We are starting to hear more about machine learning technologies and for a pretty well known answer, think about IBM Watson’s 70 servers and there’s one that most have probably heard of, in other words the machines store data and when new queries are presented, former queries are also stored for reference in a nutshell.
According to the article the patient medical records have a role in how this works with supplying data and when all is analyzed based on the input from the various sources, when certain parameters are met, a prediction of a cardiac arrest can be made. The company hopes to move on to sepsis and other issues down the road. This is basically eliminating the “human” expert from the circle; however a human still needs too look and address and make decisions from the information given.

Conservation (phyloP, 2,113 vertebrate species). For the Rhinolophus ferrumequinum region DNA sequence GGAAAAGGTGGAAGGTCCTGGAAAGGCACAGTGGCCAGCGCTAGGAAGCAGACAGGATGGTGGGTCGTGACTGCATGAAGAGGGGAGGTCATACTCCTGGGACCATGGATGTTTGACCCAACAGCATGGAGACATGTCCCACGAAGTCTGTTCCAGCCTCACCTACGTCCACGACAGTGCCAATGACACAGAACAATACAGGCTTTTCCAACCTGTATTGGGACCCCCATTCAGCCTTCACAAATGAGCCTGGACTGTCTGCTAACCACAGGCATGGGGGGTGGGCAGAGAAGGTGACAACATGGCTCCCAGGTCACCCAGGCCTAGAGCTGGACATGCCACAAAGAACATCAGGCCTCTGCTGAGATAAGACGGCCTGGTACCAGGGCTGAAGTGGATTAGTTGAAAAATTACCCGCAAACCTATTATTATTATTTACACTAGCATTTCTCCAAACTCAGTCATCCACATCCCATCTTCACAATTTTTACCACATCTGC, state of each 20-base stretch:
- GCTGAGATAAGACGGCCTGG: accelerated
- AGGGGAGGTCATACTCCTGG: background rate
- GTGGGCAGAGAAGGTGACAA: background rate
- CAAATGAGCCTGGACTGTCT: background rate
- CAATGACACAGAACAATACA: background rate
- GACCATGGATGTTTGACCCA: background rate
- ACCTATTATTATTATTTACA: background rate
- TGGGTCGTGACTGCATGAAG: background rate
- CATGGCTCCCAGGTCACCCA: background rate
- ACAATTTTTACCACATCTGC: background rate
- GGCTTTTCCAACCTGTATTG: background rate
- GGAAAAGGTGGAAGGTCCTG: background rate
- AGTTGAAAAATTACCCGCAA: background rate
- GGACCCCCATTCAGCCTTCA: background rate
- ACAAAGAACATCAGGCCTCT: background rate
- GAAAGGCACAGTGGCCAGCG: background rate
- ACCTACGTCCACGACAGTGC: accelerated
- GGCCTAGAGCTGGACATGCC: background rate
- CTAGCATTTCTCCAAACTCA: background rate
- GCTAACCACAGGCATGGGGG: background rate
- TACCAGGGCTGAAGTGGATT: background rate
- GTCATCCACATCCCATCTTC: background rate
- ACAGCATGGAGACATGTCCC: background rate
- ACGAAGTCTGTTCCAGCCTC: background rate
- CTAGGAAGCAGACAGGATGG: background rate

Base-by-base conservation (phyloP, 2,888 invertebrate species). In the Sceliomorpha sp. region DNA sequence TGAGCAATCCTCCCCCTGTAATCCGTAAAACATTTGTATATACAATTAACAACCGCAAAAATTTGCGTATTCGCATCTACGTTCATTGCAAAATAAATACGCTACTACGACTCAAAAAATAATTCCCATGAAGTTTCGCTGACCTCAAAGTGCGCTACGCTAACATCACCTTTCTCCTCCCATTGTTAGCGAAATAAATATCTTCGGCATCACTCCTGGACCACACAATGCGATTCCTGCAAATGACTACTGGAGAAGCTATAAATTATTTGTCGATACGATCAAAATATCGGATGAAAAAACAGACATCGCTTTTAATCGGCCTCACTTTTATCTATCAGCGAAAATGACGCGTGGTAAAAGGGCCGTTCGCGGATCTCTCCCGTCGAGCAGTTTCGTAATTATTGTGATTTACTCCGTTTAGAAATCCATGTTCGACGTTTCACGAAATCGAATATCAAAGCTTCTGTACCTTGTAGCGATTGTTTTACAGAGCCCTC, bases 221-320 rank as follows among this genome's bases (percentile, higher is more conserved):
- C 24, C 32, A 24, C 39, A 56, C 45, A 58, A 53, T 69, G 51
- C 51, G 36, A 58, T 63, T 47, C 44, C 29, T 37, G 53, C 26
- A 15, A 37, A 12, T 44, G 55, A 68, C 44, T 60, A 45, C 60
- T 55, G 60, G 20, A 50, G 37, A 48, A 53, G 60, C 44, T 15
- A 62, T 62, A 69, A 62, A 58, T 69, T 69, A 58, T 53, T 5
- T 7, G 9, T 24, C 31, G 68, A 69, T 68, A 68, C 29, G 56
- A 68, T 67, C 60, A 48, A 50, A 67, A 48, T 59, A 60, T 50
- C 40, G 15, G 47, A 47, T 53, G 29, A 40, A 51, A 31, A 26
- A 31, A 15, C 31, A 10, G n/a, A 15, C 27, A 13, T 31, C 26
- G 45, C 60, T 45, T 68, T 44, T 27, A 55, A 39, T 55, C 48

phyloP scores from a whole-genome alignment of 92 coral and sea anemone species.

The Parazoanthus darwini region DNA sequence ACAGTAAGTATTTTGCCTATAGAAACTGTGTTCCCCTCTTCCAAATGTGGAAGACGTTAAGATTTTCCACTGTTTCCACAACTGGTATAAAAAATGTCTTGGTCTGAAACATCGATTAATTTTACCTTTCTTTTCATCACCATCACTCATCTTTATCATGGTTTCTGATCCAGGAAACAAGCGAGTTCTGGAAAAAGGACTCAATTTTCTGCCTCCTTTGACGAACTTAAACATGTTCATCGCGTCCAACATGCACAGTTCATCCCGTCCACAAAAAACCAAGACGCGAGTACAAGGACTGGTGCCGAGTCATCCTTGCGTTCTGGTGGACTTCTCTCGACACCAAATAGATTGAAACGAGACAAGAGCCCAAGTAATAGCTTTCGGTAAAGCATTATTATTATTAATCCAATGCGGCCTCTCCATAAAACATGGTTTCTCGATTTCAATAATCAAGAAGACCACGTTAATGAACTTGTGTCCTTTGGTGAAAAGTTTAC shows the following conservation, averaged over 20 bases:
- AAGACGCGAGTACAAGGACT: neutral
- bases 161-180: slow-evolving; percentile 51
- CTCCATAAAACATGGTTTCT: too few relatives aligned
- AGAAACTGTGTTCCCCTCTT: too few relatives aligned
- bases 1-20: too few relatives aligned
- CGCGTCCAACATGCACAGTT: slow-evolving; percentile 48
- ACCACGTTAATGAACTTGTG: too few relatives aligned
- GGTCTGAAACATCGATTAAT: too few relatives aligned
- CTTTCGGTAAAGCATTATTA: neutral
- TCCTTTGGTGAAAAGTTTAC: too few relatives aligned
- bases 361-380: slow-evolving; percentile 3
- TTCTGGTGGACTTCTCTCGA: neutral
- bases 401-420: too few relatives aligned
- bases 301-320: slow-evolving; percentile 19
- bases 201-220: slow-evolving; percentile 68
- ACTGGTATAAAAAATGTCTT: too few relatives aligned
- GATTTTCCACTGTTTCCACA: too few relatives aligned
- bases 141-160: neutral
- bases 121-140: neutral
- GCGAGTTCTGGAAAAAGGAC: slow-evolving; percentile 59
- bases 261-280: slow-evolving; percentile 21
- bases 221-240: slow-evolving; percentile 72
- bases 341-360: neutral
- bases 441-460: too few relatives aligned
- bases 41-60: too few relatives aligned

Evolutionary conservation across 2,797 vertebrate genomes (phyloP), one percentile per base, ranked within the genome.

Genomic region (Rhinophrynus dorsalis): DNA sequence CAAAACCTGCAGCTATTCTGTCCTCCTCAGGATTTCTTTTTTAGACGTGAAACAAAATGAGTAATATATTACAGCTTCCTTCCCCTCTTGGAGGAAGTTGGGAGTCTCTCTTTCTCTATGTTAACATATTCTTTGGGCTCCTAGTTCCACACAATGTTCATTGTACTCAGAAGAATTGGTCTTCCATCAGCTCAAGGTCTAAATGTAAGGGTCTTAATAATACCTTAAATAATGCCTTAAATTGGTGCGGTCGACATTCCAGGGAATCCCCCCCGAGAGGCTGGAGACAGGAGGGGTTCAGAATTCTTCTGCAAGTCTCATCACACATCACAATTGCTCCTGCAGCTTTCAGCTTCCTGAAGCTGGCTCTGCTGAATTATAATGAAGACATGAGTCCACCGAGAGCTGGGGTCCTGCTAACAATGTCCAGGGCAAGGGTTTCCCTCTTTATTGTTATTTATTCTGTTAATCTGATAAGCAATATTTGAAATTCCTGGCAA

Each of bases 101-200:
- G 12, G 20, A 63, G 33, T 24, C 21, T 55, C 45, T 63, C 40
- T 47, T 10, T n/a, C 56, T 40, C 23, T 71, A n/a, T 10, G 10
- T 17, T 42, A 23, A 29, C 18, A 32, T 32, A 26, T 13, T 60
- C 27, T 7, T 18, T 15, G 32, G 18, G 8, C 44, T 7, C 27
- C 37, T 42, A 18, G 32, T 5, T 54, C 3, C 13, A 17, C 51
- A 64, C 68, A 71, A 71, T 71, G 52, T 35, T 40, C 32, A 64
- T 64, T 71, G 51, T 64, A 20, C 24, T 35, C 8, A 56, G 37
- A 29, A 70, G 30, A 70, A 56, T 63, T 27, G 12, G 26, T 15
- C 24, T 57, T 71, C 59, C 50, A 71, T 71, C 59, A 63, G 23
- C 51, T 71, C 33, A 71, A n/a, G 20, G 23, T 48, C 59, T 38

As I said about 3 years ago, whistleblowers and algorithms are a couple of the hottest 2 trends in healthcare and it appears it still hold some value here. The algorithm claims to be able to predict within 24 hours as to when a heart attack would occur but there was no percentage of accuracy quotes and perhaps hospital trials will be able to give us more information. BD
Casey Chan —Predictive Medical Technologies has developed a system that can mine the medical data of a patient—lab reports, monitors, nurse notes, etc.—and predict whether that patient will suffer from cardiac arrest or respiratory failure within 24 hours.
It's a system that can be integrated into hospitals that are "at a certain technological level" without any new hardware, sampling or extra time. That technological level is rare though, with only 100 US hospitals properly equipped.